The Bike Factor
It’s long been understood that riding a bike — whether it’s a road bike or mountain bike — can help build a runner’s aerobic capacity without the negative effects of pounding the pavement, even though it takes three or four times as long to get in an equivalent workout. Cycling also offers the neuromuscular advantage of improving stride frequency — another key to running faster and more efficiently.
Because runners generally have strong legs, many find riding a bike to be rather easy and therefore are comfortable with grinding in a low gear that requires a high amount of muscular force. But that’s the exact opposite of what a runner should be doing. Murr suggests runners should primarily pedal in a high gear that allows lower power output and a cadence of at least 90 revolutions per minute (RPM) to match the neuromuscular quickness of their leg turnover while running.
The day after a long run is a great time for runners to go out for longer rides on rolling (but not excessively hilly) roads in which they’re keeping their cadence high and heart rate low. But he also promotes the idea of occasionally simulating a 20-minute tempo run effort on a bike by finding a good balance of moderate resistance and quick-cadence, high-RPM spinning.
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“I think that if you have running-related goals, you should make your training have the most chances of carrying over to your running,” Murr says. “Rather than riding with a lot of resistance and pedaling at 75 RPM, I think you’re much better reducing the resistance and getting your cadence up to 90 to 95 RPM so you can train your legs for that fast turnover.”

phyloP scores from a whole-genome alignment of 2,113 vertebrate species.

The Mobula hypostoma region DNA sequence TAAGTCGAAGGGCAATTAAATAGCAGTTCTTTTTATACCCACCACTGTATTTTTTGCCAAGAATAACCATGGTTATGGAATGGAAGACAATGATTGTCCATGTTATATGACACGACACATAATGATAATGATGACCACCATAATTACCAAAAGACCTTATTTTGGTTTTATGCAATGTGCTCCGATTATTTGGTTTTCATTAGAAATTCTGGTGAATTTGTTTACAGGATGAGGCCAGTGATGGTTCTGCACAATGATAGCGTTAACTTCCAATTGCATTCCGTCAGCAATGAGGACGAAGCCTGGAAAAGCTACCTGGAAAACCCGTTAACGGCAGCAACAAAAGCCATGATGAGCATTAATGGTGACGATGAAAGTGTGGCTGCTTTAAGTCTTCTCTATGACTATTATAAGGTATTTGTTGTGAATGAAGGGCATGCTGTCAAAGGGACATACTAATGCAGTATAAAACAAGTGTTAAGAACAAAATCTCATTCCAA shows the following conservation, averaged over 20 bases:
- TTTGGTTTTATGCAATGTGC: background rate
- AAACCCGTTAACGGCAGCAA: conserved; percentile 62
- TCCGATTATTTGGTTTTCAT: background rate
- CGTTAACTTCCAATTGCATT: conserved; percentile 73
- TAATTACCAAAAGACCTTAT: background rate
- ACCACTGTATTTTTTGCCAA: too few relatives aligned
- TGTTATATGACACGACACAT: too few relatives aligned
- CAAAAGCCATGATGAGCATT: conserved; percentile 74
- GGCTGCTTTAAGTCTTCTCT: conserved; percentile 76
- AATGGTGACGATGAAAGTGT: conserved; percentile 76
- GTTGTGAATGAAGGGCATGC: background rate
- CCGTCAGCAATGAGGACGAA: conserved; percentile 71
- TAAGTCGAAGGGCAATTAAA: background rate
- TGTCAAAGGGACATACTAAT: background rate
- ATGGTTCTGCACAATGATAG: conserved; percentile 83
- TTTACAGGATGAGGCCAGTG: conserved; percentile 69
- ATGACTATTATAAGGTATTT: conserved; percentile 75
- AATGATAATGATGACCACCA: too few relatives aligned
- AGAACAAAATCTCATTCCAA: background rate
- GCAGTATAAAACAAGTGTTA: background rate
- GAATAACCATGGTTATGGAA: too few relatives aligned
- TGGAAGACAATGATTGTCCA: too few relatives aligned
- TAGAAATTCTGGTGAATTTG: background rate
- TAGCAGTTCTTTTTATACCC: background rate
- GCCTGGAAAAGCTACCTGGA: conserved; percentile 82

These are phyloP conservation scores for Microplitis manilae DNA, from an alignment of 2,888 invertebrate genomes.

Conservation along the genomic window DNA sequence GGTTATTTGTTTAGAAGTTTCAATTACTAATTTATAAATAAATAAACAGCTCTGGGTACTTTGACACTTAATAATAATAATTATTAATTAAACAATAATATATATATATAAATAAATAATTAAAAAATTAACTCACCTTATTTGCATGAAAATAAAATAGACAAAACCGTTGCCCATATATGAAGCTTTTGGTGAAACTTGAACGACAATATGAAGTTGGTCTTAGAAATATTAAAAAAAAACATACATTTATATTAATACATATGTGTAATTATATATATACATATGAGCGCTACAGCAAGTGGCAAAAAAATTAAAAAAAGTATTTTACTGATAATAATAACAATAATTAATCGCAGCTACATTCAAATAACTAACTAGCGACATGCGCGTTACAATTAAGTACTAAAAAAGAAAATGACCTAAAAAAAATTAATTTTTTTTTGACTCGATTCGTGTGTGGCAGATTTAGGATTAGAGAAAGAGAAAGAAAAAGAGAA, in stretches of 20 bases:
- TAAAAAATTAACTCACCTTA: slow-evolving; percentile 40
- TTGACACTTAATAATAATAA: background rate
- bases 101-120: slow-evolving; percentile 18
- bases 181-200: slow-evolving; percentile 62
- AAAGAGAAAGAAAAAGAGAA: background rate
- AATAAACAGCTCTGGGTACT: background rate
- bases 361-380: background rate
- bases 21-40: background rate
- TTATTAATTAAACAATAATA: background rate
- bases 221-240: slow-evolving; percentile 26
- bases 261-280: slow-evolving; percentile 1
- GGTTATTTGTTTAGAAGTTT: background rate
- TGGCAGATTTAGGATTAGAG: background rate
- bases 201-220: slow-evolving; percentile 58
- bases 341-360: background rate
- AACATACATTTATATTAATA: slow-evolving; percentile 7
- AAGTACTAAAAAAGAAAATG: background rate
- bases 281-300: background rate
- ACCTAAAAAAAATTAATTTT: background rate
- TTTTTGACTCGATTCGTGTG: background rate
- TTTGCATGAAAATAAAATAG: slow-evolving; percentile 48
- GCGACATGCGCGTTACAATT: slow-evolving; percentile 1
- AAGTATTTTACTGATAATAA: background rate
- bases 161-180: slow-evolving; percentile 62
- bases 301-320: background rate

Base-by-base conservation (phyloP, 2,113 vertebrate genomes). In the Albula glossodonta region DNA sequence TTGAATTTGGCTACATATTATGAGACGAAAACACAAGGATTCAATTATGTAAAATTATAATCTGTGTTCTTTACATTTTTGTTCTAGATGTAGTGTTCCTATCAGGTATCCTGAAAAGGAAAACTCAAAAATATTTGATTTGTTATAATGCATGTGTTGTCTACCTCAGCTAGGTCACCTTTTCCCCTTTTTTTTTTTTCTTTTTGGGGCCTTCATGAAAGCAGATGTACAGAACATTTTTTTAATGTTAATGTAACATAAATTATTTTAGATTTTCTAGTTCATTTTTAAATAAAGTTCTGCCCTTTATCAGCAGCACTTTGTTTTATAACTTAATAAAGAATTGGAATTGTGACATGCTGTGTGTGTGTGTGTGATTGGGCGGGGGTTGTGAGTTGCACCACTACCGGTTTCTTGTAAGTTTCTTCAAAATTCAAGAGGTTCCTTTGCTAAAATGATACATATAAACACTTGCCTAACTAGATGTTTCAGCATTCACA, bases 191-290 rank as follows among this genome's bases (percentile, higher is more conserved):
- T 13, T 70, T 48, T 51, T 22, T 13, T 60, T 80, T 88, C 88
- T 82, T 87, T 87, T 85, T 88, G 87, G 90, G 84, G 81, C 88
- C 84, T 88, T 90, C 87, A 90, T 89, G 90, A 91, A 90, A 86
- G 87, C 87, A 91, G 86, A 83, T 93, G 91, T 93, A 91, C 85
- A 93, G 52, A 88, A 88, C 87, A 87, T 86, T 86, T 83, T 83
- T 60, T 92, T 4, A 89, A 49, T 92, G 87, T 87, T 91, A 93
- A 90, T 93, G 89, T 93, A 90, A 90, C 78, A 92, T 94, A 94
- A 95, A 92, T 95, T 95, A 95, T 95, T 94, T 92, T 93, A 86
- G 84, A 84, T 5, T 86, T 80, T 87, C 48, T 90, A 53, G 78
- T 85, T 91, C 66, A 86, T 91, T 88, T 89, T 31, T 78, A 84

Keep in mind that hours of spinning on a bike — especially in aero position — can shorten the psoas muscles and hip flexors, resulting in tight hips and core, which won’t allow for the full extension needed for running. Many triathlete-runners do regular hip flexibility drills and exercises on a foam roller to ensure their hips stay loose. But the best way to avoid getting tight hips is to ride upright as much as possible and avoid being hunched over in the aero position.
“It doesn’t necessarily help — the amount of cycling I do. It definitely hinders my running ability,” says 2012 Ironman world champion Pete Jacobs, who’s known as one of the swiftest runners among triathletes. In fact, Jacobs says if he were ever to train for a marathon, he would pull back on the swimming and biking and put his focus more on running — a key differentiating point between triathletes and runners who use the elements of triathlon as cross-training.